The Future of Health Care

http://www.futuristspeaker.com/wp-content/uploads/Future-Doctors-4.jpgI know very little about health care economics but I know that we need to get this right and we need to do it now.  Health is all we have on this side of glory, and yet I am almost daily astounded at how much inefficiency and inequity remains in the systems that deliver services necessary to our wellness.  How is something so fundamentally important and yet so frequently butchered?

I have no solutions.  But, I can present some reasons why solutions are hard to come by.  Here are three, in no particular order:

First, much of good health has to do with having good habits, and as we all know good habits are hard to learn.  Eating right, exercising regularly, and avoiding smoking and excessive alcohol will get you pretty much all the way to a long life, and none of them require doctors, pills, or surgeries.  Ah, but these are behaviors that are hard to do on a regular basis, and even harder to use top-down approaches to get people to do.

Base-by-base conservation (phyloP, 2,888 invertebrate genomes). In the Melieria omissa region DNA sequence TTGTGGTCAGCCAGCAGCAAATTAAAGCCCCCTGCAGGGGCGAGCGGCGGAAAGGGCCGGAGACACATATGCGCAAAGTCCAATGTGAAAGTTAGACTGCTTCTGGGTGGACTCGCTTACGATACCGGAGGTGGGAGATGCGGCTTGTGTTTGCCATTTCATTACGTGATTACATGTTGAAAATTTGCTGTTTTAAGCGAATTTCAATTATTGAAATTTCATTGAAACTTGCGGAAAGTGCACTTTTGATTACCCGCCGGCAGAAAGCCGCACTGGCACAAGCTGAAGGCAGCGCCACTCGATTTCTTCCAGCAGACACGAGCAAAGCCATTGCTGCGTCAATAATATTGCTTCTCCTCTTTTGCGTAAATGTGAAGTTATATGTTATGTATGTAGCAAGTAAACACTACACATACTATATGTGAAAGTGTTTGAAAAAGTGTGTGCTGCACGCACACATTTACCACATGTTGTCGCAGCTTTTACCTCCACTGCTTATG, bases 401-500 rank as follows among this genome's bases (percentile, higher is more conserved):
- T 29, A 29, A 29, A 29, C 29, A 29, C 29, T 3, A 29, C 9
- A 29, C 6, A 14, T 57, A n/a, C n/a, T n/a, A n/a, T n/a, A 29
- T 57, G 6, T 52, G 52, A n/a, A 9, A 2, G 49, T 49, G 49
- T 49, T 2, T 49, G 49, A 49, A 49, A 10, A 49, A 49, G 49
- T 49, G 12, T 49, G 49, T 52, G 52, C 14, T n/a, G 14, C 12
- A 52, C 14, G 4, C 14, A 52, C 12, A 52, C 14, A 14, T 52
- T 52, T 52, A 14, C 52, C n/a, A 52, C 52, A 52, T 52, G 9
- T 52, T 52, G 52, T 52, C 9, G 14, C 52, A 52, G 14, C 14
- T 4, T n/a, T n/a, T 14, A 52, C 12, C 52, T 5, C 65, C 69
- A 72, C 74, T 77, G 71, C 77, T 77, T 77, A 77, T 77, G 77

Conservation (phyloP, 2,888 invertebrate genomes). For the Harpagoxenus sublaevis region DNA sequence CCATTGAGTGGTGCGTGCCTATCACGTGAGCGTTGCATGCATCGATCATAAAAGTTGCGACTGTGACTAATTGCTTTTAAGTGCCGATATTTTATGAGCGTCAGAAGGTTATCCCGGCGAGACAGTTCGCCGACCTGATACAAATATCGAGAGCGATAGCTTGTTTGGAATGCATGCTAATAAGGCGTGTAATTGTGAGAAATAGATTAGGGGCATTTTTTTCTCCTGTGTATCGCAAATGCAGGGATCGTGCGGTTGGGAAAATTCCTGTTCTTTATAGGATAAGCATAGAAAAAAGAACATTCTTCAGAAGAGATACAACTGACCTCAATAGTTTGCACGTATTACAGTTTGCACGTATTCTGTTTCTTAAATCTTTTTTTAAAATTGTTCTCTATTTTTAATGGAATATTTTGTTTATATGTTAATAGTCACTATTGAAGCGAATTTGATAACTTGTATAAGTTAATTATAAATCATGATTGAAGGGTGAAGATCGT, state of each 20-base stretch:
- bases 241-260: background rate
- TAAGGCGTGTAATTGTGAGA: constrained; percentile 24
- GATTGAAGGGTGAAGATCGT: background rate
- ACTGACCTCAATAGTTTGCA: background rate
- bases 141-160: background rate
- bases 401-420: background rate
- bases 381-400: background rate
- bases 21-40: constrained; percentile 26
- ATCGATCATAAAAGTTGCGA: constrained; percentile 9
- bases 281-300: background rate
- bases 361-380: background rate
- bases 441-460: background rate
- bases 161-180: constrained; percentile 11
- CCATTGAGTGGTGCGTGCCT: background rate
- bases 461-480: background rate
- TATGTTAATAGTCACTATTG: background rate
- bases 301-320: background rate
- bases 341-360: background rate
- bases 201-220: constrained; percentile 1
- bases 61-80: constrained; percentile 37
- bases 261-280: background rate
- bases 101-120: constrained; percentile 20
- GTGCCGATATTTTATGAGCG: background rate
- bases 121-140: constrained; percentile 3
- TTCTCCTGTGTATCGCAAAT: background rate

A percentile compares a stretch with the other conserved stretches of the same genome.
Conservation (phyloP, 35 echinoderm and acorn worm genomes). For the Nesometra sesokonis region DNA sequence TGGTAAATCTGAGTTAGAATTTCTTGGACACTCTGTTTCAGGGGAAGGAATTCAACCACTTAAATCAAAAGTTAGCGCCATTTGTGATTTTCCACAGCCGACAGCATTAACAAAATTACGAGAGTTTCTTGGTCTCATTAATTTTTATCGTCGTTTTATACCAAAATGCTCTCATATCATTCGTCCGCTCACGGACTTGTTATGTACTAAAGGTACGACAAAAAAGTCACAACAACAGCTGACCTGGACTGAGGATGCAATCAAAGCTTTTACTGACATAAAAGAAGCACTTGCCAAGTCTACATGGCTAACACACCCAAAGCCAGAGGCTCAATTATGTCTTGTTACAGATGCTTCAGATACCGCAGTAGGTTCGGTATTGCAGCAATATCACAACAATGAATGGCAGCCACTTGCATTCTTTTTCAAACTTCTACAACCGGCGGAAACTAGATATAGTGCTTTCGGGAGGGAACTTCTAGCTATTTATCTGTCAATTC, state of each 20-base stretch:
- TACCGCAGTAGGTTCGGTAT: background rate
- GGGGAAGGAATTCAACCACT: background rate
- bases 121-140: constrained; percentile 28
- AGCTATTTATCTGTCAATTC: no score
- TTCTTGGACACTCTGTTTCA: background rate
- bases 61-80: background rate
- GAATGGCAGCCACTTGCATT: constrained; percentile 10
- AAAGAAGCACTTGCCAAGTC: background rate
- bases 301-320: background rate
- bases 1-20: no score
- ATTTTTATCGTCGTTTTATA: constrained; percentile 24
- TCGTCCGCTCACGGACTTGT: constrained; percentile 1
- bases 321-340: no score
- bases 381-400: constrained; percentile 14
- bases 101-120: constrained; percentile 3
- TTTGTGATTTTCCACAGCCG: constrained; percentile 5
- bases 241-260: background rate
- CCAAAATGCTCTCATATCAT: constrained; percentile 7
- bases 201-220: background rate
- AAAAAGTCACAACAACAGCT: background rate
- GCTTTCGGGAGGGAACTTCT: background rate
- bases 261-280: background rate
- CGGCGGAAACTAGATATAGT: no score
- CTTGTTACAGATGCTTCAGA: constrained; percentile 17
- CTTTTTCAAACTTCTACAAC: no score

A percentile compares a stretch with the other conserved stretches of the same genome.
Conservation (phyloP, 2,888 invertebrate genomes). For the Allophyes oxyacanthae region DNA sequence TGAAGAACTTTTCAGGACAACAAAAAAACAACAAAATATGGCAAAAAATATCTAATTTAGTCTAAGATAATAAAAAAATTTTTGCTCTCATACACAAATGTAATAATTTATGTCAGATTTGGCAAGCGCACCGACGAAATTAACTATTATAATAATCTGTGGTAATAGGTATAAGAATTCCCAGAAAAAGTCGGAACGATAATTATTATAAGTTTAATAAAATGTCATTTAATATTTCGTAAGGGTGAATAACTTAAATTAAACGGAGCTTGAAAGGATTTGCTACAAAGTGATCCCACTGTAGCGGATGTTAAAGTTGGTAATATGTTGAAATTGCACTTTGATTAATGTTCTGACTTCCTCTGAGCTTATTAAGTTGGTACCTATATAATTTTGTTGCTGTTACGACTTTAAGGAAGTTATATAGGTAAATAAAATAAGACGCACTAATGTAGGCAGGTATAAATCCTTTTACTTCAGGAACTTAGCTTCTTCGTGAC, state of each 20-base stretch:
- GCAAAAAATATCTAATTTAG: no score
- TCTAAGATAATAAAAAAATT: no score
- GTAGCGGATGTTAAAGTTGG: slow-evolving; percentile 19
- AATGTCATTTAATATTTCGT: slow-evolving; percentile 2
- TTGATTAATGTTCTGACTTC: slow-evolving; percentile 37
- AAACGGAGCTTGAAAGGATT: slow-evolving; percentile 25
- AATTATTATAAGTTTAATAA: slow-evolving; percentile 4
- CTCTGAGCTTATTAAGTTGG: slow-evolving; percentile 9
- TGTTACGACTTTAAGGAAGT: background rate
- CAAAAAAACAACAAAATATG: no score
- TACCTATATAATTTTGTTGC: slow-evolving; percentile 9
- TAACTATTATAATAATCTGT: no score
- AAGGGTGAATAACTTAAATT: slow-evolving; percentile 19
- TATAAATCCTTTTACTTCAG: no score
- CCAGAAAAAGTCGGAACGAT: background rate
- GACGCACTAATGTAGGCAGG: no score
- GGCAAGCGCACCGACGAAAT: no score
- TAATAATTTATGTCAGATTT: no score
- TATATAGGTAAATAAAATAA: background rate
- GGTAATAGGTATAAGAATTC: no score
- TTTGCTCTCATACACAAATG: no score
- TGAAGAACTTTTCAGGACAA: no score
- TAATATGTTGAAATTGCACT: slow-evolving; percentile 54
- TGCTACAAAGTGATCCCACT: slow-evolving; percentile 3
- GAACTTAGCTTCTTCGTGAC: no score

Second, much of good health care has to do with coordination across multiple appointments, caregivers, and institutions, and that kind of coordination is hard to come by.  Patients fall through the cracks and incompatible treatments are prescribed all the time.  No one touch-point in the health care system is in charge of our care, and we lack the knowledge to be in charge of our own care.  So structural inefficiencies and systemic failures remain.

Third, much of the future of health care will have to do with personalized forms of medicine.  I'm convinced that I will live to see the day that our diets, pills, and treatments will be uniquely catered to our individual make-ups, such that we will view our current lack of customized interventions in the same way that we currently look back at doctors who practiced blood-letting or who didn't understand how germs work.  When this day arrives, we will have incredible improvements in quality and quantity of life.  The big question, though, is whether we will have a health care system that allows those improvements to be enjoyed by all, because another scenario is that they are only accessible to those who can afford them.  And that would be the crowning inequity of them all, that not only do the have-not's lack what the have's have, but they will also be doomed to be on the outside of revolutionary advances in the way we fundamentally take care of our bodies. 
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